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E.B. Tylor 1889 'On a Method of Investigating the Development of Institutions; Applied to Laws of Marriage and Descent' The Journal of the Anthropological Institute of Great Britain and Ireland, Vol. 18 (1889), pp. 245-272

FOR years past it has become evident that the great need of anthropologyis that its methods should be strengthened and systematised. The world has not been unjust to the growing science, far from it. Wherever anthropologists have been able to show definite evidence and inference, for instance, in the development series of arts in the Pitt-Rivers Museum, at Oxford, not only specialists but the educated world generally are ready to receive the results and assimilate them into public opinion. Strict method has, however, as yet only been introduced over part of the anthropological field. There has still to be overcome a certain not unkindly hesitancy on the part of men engaged in the precise operations of mathematics, physics, chemistry, biology, to admit that the problems of anthropology are amenable to scientific treatment. It is my aim to show that the development of institutions may be investigated on a basis of tabulation and classification. For this end I have taken up a subject of the utmost real as well as theoretical interest, the formation of laws of marriage and descent, as to which during many years I have been collecting the evidence found among between three and four hundred peoples, ranging from insignificant savage hordes to great cultured nations. The particular rules have been scheduled out into tables, so as to ascertain what may be called the "adhesions" of each custom, showing which peoples have the same custom, and what other customs accompany it or lie apart from it. From the recurrence or absence of these customs it will be our business to infer their dependence on causes acting over the whole range of mankind.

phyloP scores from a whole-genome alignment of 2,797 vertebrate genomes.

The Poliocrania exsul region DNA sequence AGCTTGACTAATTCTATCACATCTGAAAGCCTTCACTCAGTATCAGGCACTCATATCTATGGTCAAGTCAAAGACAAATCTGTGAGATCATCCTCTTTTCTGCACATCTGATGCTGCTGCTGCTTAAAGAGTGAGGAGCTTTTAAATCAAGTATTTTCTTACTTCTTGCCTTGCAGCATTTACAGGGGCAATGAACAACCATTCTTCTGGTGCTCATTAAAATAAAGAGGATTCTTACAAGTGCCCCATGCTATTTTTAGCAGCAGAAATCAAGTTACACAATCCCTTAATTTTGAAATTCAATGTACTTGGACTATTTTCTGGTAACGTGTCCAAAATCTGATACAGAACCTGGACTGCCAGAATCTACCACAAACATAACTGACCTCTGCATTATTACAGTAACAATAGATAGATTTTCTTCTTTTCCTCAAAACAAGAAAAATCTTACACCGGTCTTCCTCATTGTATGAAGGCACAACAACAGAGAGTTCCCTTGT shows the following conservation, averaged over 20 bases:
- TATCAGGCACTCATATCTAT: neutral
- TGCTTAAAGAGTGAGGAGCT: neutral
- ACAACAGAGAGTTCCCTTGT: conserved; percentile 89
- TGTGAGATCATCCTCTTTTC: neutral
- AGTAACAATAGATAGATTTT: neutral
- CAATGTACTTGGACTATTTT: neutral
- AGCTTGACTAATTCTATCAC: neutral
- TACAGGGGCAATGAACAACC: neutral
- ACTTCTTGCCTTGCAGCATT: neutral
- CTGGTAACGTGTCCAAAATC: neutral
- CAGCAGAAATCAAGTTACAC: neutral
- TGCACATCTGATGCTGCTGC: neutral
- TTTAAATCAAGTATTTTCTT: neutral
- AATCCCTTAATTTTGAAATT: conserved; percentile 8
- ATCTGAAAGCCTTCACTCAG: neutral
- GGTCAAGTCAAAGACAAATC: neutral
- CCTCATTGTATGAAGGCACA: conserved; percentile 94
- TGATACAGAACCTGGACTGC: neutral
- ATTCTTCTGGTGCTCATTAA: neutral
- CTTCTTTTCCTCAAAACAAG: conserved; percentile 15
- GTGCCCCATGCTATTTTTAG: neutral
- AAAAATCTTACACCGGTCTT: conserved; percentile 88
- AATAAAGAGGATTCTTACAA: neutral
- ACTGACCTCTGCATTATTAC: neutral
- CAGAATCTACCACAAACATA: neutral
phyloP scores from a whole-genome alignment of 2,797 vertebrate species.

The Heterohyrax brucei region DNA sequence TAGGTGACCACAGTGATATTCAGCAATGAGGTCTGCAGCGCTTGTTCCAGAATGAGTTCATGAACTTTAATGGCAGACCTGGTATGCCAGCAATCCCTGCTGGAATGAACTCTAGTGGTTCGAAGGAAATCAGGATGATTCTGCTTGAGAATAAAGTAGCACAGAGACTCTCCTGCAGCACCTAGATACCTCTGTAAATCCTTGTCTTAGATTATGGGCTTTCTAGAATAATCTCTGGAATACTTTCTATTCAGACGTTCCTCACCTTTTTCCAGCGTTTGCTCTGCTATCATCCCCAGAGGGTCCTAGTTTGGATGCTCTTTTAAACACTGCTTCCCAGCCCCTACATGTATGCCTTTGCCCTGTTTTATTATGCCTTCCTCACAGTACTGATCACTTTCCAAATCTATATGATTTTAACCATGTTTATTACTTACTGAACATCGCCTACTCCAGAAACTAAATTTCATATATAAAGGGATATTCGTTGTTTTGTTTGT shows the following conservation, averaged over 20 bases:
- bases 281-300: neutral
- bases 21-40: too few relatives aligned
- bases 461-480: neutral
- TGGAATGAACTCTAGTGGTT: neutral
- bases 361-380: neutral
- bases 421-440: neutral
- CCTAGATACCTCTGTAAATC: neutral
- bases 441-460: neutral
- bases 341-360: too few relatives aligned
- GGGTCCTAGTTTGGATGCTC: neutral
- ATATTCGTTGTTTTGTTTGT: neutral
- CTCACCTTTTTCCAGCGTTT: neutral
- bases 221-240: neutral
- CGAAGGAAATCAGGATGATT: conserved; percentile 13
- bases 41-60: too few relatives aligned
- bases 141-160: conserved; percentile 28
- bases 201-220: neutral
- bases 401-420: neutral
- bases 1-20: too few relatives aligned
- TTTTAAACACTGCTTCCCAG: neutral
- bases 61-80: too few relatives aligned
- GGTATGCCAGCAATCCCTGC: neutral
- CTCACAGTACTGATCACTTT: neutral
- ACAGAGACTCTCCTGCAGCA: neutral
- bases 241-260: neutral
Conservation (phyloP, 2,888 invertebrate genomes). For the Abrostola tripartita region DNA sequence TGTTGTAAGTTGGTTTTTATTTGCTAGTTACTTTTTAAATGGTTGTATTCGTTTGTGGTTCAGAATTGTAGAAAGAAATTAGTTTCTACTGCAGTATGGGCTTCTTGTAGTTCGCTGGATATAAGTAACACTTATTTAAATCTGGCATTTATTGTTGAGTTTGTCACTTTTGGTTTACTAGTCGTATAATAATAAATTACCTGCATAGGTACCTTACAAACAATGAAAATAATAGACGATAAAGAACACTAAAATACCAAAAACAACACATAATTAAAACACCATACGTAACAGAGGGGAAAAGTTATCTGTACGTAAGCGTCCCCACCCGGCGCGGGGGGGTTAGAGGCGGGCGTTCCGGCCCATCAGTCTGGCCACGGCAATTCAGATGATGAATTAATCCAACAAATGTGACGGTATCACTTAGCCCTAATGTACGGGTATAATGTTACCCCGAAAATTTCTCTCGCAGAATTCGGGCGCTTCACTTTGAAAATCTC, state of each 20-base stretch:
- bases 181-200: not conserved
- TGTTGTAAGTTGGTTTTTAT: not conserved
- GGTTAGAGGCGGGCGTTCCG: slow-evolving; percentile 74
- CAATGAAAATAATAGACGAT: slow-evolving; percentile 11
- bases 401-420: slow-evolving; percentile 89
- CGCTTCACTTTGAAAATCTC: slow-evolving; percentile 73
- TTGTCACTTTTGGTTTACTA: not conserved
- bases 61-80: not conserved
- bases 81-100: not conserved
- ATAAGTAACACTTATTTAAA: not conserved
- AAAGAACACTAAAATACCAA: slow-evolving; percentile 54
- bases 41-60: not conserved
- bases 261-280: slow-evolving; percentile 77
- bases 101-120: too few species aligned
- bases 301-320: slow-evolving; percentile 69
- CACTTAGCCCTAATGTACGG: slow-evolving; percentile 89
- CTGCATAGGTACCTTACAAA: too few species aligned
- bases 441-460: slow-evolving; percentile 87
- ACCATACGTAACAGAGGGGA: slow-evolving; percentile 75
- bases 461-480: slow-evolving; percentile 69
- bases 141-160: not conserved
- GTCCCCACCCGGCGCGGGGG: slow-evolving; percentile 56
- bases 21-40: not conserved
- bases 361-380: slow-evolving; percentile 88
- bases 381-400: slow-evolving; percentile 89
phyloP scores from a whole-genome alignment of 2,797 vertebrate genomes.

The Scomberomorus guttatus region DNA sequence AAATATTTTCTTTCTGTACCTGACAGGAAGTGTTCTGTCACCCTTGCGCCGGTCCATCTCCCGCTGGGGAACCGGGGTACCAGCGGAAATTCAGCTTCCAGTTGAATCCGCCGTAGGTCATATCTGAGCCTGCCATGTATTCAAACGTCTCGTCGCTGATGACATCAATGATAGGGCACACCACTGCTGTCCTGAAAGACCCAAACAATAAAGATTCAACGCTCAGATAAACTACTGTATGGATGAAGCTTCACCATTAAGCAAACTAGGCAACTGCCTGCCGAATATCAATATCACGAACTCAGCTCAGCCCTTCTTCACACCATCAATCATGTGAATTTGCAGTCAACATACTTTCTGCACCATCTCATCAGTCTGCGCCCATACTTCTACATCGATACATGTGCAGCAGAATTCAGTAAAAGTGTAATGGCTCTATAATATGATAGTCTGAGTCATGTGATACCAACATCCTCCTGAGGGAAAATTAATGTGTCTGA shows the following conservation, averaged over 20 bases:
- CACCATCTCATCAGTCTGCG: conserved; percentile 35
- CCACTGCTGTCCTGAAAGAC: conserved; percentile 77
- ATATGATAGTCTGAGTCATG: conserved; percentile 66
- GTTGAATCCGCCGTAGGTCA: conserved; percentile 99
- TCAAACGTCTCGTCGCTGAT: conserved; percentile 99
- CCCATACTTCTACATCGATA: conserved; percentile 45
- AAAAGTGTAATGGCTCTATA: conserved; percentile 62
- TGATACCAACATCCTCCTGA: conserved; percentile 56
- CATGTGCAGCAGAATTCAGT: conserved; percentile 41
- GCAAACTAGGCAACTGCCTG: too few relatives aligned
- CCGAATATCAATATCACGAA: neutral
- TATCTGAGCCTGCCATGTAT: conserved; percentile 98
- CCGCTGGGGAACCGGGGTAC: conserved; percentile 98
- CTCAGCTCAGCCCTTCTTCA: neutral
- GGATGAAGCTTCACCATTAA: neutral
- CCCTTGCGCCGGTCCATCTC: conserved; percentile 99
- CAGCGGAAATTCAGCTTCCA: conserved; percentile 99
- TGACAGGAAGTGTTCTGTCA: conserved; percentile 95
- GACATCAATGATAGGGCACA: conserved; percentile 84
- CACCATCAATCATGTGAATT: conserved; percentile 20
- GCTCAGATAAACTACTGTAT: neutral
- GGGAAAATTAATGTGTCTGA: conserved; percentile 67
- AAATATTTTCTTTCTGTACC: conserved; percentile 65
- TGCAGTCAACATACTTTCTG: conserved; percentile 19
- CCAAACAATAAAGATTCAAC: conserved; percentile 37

Years since, long before my collection of data approached its present bulk, and could be classified into the elaborate tables now presented, I became naturally anxious to know whether the labour had been thrown away, or whether this social arithmetic would do something to disclose the course of social history. The question was how to make the trial. I remembered a story I had once heard of Horace Vernet, that a friend asked him how he planned out his huge battle-pieces. The painter took the inquirer into his studio and began a picture for him by first touching in a bayonet in one corner of his canvas, then drawing the arm and sabre of the trooper slashing over the bayonet-thrust, and so on from one overlapping figure to the next till he reached the central group. It seemed to me that it would be well to begin thus in one corner of the field. The point I chose was a quaint and somewhat comic custom as to the barbaric etiquette between husbands and their wives' relatives, and vice versa: they may not look at one another, much less speak, and they even avoid mentioning one another's names. Thus, in America, John Tanner, the adopted Ojibwa, describes his being taken by a friendly Assineboin into his lodge, and seeing how at his companion's entry the old father and mother-in-law covered up their heads in their blankets till their son-in-law got into the compartment reserved for him, where his wife brought him his food. So in Australia, Mr. Howitt relates how he inadvertently told a native to call his mother-in-law, who was passing at some little distance; but the blackfellow sent the order round by a third party, saying reproachfully to Mr. Howitt, "You know I could not speak to that old woman." Absurd as this custom may appear to Europeans, it is not the outcome of mere local fancy, as appears on reckoning up the peoples practising it in various regions of the world, who are found to be about sixty-six in number, that is, more than one-sixth of the whole number of peoples catalogued,which is roughly three-hundred and fifty. Thus:--